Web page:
Karina’s Reflection on the HKS Reunion 2018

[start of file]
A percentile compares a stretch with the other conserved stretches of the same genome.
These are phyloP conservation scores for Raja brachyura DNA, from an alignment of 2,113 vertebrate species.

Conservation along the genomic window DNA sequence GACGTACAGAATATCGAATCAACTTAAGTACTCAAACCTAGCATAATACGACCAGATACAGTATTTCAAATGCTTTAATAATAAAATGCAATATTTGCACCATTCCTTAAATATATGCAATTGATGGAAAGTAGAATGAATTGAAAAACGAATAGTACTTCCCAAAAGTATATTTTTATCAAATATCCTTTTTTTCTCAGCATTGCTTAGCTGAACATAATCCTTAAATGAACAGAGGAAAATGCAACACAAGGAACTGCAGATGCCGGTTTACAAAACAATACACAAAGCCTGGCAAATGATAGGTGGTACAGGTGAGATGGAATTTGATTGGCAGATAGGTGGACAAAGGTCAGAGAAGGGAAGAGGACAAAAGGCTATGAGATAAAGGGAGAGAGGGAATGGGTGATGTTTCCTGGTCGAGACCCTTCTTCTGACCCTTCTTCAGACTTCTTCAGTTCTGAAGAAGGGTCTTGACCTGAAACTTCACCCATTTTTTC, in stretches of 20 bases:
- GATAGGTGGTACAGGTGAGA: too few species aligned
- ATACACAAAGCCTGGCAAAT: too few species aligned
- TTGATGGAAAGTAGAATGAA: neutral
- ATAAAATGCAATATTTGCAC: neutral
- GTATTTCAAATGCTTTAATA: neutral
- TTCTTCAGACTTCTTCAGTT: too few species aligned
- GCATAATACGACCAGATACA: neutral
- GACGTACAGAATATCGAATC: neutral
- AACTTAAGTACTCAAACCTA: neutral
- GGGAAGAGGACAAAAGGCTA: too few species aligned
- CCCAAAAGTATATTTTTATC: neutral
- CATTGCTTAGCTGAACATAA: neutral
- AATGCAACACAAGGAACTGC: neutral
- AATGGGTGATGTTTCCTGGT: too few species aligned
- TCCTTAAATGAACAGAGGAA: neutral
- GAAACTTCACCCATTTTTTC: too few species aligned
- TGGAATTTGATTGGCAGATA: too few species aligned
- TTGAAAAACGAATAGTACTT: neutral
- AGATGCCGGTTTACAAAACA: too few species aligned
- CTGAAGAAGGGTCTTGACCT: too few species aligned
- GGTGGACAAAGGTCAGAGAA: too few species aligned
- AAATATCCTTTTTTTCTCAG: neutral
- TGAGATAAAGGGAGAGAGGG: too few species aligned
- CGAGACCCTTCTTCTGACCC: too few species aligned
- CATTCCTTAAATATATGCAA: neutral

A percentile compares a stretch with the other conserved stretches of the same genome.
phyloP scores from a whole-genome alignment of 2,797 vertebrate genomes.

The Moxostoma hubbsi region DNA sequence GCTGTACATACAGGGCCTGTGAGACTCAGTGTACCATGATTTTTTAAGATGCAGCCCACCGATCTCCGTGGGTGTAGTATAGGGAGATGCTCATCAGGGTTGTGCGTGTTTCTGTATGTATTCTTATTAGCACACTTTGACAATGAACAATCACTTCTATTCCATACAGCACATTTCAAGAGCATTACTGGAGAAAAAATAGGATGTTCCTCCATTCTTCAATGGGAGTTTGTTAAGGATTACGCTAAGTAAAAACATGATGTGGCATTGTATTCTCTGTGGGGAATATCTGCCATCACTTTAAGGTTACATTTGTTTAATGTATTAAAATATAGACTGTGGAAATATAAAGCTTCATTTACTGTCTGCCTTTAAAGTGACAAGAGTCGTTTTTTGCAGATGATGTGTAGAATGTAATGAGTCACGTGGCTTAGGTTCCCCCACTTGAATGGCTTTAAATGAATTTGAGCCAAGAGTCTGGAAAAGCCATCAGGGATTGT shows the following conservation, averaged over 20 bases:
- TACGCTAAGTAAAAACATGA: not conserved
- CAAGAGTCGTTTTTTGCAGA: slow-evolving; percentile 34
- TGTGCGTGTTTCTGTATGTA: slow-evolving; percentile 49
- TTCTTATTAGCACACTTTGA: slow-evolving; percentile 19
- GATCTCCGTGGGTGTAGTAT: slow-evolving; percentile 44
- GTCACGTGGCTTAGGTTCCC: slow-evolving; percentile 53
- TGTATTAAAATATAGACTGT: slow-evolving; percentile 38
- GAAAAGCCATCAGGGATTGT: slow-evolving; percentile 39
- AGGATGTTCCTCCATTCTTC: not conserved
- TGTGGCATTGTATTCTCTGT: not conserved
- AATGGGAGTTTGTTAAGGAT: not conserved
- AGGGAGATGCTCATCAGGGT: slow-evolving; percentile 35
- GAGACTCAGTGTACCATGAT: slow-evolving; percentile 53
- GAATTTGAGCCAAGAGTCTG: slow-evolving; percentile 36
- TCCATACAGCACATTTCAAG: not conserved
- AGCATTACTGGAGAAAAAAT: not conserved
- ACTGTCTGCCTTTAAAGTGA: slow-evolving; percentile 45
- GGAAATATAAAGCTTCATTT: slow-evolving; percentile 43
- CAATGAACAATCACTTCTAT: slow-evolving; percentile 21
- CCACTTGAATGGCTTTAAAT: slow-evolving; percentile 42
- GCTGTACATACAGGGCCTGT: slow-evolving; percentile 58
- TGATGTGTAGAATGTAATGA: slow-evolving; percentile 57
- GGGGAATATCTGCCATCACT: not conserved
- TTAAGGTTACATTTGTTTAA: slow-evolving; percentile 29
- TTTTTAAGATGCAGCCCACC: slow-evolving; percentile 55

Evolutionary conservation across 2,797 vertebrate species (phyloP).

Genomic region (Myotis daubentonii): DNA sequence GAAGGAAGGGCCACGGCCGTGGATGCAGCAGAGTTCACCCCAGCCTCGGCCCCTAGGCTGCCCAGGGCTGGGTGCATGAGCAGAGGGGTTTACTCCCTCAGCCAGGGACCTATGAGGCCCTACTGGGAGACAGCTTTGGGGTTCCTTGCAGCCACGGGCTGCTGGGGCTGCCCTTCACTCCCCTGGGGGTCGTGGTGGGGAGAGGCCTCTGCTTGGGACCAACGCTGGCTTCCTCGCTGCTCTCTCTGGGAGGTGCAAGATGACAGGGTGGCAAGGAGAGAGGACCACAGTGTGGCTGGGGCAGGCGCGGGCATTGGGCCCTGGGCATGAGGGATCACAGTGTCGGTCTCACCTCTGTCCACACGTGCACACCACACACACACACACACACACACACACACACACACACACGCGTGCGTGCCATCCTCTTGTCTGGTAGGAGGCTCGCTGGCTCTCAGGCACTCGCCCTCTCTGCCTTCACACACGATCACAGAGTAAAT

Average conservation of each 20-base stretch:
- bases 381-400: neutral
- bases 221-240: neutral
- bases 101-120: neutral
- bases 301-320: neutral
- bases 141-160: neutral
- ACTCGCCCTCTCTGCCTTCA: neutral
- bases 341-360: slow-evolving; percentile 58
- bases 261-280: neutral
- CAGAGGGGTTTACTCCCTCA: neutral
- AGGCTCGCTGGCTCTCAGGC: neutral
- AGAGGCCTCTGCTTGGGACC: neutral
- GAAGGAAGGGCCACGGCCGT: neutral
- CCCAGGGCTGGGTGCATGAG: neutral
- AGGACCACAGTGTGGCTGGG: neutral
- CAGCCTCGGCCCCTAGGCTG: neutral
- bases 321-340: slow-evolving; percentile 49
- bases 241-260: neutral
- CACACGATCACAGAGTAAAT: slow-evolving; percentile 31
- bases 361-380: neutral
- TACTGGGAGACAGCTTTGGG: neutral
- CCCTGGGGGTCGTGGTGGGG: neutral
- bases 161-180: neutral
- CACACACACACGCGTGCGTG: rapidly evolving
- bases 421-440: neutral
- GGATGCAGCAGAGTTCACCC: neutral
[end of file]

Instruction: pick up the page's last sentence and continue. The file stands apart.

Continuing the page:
As I listened to my fellow alumni share their journeys ten years since graduating from the Harvard Kennedy School, I was struck by the thoughtful and purposeful approaches to their professional endeavors. Whether promoting mindfulness among students to decrease the risk of suicide, spurring innovation in city government, fostering financial security for vulnerable Americans, providing access to affordable health care or enabling the workforce to adapt to the rapid pace of technological change, their work revolved around tackling complex and messy issues. Of course, life did not stay still in the past ten years as my friends had overcome life-threatening illnesses, welcomed children, and encountered new and unexpected personal challenges. At the reunion, regardless of one’s path, we shared a common denominator: the need to pause, reflect, and refresh. I used the 10th year reunion as a moment to reflect on my professional journey and realized that my needs and expectations have evolved. Even though I felt fulfilled with my work in international development, I craved new experiences, specifically ones that would enable me to delve into complex issues, unleash my creativity, and engage with diverse constituencies. In spite of having a mortgage and two young children, I made the decision to change course and requested a reduced role at my full-time job. This allowed me to take on a teaching role at an institution serving first generation college students, contribute to a vanguard study on the impact that immigration status has on quality of life, help plan a premier Global Social Enterprise Conference, and advise graduate school applicants during the admissions process. In parallel, I reached out to many people within my professional network to learn about their professional trajectories and worked with a career coach to refine my pitch and value proposition. I am still in the early stages of this intentional professional pivot, but I have already learned that the most fulfilling professional paths are non-linear and that I thrive in environments that are dynamic, entrepreneurial and collaborative. In spite of initial trepidation about embracing new but uncertain professional opportunities, I feel confident that I will succeed due to my sense of purpose, proactive nature, and strong support network of HKS alumni. In this process, I have reached out to my HKS friends for guidance, feedback, and support as I have discovered that many of us are sharing similar challenges in our professional lives: trying to find a balance between the need for professional recognition and visibility, demands of children and family, all while staying true to the versions of ourselves when we walked through the door on the first day of class at HKS. We even formed an informal network of HKS women who share professional opportunities with one another as well as provide advice and guidance on job applications, networking, and salary negotiations. When I applied to graduate school, I viewed it exclusively as a pathway to a better job. What I learned, ten years out from HKS, is that my notion of a “better job” changed overtime as my priorities shifted. I’m grateful that my Harvard network serves as a pillar to navigate the process of reflection and exploration of what meaningful work looks like within the context of my family’s needs. I did not expect that ten years since earning my degree, my HKS network would get me through this uncertain yet exciting moment in my professional life.
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